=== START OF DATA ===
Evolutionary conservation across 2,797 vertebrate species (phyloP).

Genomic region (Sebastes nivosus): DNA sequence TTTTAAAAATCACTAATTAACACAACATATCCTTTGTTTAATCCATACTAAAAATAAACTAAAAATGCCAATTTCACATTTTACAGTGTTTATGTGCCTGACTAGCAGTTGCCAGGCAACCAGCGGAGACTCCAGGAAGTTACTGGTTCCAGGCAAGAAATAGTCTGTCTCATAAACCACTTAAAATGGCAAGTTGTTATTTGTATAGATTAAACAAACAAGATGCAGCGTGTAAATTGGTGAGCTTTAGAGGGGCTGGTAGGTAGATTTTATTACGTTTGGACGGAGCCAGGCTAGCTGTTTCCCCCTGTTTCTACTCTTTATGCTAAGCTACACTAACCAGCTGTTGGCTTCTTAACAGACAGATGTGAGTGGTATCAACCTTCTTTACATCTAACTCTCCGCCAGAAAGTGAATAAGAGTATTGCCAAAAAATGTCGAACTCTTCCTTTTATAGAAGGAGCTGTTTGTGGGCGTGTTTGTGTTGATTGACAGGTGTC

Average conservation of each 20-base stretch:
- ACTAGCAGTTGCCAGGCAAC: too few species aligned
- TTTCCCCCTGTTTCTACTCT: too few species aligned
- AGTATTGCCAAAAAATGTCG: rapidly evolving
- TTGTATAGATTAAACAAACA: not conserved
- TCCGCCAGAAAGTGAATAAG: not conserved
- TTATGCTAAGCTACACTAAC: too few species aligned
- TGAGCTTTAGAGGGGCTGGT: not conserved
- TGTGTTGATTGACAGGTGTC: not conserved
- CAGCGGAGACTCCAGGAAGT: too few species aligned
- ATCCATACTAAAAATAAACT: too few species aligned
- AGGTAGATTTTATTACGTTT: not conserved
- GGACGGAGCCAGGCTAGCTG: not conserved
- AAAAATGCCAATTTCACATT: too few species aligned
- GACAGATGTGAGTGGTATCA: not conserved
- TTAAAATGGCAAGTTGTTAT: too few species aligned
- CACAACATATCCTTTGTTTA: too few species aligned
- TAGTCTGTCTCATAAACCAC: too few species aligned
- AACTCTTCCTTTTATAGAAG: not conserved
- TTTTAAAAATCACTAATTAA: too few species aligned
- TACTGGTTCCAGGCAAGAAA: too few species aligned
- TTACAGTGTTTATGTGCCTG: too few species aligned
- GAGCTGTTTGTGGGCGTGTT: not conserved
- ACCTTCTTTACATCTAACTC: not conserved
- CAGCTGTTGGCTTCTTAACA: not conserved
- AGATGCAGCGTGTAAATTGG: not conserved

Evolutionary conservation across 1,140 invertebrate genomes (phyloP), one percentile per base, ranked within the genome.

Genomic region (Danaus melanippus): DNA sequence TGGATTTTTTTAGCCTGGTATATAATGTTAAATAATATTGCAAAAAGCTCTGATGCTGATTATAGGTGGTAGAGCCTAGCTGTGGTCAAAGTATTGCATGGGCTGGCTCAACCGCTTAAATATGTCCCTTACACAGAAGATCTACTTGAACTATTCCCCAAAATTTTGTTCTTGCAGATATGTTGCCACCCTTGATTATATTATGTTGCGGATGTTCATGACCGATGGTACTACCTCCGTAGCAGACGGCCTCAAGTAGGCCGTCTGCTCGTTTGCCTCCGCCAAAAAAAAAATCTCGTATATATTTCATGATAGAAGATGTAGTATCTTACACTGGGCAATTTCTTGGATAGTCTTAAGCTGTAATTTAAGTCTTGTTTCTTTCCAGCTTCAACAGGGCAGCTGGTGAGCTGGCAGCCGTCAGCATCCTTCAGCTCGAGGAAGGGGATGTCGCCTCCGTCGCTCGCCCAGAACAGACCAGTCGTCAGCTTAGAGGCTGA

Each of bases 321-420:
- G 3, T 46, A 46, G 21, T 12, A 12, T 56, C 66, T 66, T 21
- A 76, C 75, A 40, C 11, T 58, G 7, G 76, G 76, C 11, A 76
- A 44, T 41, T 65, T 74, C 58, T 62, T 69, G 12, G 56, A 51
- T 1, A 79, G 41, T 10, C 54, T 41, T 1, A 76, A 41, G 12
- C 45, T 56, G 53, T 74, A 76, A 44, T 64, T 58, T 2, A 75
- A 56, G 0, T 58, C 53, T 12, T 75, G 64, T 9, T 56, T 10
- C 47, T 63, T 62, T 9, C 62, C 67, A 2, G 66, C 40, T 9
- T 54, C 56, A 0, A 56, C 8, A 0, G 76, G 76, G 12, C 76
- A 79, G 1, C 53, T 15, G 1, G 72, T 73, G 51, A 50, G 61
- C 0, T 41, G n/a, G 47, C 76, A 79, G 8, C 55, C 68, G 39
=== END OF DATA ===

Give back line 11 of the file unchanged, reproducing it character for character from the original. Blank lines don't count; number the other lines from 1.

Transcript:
- TGTGTTGATTGACAGGTGTC: not conserved